Crops could be developed to withstand the impact of global warming, Edinburgh University scientists have said.
The study will look at climate, season and plant growth
A five-year study aims to gain a greater understanding of how warmer winters and summers and changing season lengths affect crop yields.
The £6m project will also look at how climate change impacts on forests, woodlands, heaths and moors.
It will combine theory, computer modelling and experiments to study temperature and plant growth.
Dr Karen Halliday, of the university's School of Biological Sciences, said: "We hope to be able to influence the survival of crops, as well as their quality and biodiversity."
The project, which is expected to get fully under way in the spring, will also draw on the expertise of scientists at the Universities of York and Liverpool and mathematicians from the University of Warwick.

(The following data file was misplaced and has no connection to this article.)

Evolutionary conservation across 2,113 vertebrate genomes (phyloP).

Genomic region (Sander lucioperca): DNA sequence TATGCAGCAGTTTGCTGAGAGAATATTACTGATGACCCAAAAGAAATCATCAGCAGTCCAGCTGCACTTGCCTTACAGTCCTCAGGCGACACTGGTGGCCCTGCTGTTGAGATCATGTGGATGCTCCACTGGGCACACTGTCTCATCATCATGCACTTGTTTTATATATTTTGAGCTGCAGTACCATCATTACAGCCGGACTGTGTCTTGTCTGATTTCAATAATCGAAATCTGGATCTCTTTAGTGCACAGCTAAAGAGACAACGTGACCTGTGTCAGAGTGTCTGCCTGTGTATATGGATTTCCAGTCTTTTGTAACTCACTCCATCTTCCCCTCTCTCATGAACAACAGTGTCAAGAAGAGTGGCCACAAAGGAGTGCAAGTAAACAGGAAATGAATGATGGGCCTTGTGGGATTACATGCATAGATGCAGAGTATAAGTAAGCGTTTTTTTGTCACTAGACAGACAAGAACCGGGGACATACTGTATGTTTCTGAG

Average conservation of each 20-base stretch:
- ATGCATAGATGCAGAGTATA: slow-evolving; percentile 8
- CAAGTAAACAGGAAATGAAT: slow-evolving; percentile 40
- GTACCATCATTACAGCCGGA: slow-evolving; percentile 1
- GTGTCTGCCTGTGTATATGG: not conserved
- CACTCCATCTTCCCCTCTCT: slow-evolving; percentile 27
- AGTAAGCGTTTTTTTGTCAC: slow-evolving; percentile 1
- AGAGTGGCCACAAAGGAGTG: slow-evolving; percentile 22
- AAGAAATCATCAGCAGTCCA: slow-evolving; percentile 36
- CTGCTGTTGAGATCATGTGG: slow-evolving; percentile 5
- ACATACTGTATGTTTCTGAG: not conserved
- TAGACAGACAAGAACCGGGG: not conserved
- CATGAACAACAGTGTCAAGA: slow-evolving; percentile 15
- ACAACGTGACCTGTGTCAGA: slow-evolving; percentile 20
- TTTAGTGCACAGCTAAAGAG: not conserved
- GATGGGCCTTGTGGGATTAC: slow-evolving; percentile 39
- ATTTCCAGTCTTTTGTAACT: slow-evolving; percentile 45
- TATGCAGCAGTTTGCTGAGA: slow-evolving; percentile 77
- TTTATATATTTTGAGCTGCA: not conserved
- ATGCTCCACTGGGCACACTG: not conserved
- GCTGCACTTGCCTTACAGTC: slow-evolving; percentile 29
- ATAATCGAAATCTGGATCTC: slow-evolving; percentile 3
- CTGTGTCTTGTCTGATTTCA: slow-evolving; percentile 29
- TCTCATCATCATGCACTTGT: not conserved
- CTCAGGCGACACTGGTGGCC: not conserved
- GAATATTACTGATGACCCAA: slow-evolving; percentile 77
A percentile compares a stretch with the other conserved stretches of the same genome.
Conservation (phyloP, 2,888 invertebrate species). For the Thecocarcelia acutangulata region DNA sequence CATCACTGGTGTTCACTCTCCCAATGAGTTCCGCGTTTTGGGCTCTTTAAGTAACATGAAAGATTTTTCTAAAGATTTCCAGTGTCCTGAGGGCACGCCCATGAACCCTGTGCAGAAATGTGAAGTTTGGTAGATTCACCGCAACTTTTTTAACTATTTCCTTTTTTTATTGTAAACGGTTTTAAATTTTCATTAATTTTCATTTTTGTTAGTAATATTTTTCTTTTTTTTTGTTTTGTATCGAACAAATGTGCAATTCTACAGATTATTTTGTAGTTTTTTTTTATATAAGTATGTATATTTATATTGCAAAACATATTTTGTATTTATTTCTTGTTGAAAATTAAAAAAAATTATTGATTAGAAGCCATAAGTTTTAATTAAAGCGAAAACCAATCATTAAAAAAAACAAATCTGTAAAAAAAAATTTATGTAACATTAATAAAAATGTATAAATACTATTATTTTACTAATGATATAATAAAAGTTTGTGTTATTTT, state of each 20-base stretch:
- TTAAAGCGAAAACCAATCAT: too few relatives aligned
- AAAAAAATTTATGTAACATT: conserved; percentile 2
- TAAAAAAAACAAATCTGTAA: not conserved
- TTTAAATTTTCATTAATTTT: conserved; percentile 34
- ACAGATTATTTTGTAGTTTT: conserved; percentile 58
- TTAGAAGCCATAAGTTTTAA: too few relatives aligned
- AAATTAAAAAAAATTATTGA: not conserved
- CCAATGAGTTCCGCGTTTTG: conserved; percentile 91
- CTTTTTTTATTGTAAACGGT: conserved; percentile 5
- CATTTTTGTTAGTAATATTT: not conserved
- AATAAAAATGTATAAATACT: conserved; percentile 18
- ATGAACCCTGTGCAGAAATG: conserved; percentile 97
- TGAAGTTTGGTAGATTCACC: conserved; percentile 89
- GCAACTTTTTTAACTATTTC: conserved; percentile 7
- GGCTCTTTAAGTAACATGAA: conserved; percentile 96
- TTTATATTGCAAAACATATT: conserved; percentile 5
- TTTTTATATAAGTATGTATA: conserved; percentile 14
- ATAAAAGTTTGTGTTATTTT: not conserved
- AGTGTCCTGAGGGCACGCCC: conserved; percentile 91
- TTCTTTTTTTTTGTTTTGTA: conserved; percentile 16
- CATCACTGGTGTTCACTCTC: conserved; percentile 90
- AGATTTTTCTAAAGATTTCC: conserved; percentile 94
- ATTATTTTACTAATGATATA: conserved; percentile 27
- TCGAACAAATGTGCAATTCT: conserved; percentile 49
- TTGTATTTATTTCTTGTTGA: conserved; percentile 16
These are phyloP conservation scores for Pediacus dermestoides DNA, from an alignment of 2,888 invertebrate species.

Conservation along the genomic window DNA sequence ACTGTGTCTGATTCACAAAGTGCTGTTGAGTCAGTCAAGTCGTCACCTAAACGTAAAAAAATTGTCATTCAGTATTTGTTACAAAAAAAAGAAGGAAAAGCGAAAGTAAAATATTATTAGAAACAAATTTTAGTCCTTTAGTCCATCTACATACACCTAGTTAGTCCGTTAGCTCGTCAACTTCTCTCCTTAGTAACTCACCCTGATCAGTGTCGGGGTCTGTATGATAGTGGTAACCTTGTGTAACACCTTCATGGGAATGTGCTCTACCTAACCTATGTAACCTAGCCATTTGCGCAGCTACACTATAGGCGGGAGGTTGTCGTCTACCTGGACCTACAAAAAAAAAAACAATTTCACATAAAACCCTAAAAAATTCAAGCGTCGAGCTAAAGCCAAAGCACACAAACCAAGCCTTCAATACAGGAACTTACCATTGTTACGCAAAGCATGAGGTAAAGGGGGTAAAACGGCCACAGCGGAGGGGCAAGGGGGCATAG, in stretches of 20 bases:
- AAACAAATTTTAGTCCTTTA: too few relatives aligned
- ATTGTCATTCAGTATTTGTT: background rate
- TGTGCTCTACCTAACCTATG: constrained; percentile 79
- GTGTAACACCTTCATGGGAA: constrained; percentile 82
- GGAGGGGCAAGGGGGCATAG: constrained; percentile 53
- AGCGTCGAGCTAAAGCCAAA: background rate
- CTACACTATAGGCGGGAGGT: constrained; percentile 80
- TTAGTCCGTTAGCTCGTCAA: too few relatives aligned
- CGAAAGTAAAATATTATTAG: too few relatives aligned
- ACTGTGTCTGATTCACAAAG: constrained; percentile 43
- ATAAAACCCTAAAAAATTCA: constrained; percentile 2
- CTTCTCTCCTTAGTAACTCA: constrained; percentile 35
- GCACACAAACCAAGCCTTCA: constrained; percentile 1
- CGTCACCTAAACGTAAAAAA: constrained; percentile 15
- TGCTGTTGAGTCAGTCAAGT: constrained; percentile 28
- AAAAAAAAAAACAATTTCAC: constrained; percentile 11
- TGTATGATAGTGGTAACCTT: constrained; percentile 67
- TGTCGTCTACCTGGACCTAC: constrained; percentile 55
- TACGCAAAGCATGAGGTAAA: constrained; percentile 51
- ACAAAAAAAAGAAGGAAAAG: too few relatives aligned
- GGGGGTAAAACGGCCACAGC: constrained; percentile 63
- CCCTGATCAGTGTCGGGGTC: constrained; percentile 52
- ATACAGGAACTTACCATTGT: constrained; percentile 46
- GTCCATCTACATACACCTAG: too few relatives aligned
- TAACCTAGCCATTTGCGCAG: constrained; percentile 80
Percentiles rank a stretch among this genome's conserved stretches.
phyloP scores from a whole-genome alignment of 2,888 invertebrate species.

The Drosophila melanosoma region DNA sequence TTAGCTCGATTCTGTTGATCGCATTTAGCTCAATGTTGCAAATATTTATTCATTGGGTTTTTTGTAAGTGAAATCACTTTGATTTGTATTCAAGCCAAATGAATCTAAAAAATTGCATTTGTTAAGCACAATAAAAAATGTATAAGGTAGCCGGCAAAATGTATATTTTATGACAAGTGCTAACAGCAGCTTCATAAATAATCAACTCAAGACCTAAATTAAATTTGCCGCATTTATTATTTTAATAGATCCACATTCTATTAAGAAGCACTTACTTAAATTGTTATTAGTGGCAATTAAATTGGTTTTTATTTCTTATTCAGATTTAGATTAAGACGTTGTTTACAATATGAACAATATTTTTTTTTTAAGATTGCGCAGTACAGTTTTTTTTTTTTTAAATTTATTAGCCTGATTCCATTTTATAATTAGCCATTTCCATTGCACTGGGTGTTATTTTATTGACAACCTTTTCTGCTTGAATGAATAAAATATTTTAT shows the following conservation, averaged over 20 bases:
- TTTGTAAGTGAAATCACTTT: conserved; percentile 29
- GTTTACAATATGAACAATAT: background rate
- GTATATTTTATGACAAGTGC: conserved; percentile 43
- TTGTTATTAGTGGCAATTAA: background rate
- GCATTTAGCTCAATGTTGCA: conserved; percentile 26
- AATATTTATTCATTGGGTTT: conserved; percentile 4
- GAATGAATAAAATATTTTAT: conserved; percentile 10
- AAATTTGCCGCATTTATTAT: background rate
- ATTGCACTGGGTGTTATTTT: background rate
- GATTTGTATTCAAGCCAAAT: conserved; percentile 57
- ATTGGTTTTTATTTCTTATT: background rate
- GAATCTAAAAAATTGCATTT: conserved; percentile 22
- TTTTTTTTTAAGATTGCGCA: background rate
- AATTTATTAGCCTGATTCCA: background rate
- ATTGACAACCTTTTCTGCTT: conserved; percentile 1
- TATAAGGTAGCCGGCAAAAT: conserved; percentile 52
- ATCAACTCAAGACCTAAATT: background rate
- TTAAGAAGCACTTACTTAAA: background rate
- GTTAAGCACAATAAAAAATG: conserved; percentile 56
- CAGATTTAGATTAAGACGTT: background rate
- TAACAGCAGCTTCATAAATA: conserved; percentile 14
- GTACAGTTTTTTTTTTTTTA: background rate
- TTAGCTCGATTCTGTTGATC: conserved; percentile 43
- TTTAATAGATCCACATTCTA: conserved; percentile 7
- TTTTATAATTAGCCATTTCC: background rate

Their findings may lead to the development of more robust crops.
Dr Halliday said even very small changes in temperature can have dramatic effects on plant development.
"We're interested in how temperature affects the behaviour of the proteins that control plant growth and development," she said.
"I would anticipate that some of the results we get would be directly useful.
"Many crops are susceptible to temperature change. There will certainly be a strong incentive to produce crops that are more robust to temperature change and can withstand warmer temperatures."
The project is part of a £30m UK-wide investment in biology research, funded by the Biotechnology and Biological Sciences Research Council and the Engineering and Physical Sciences Research Council.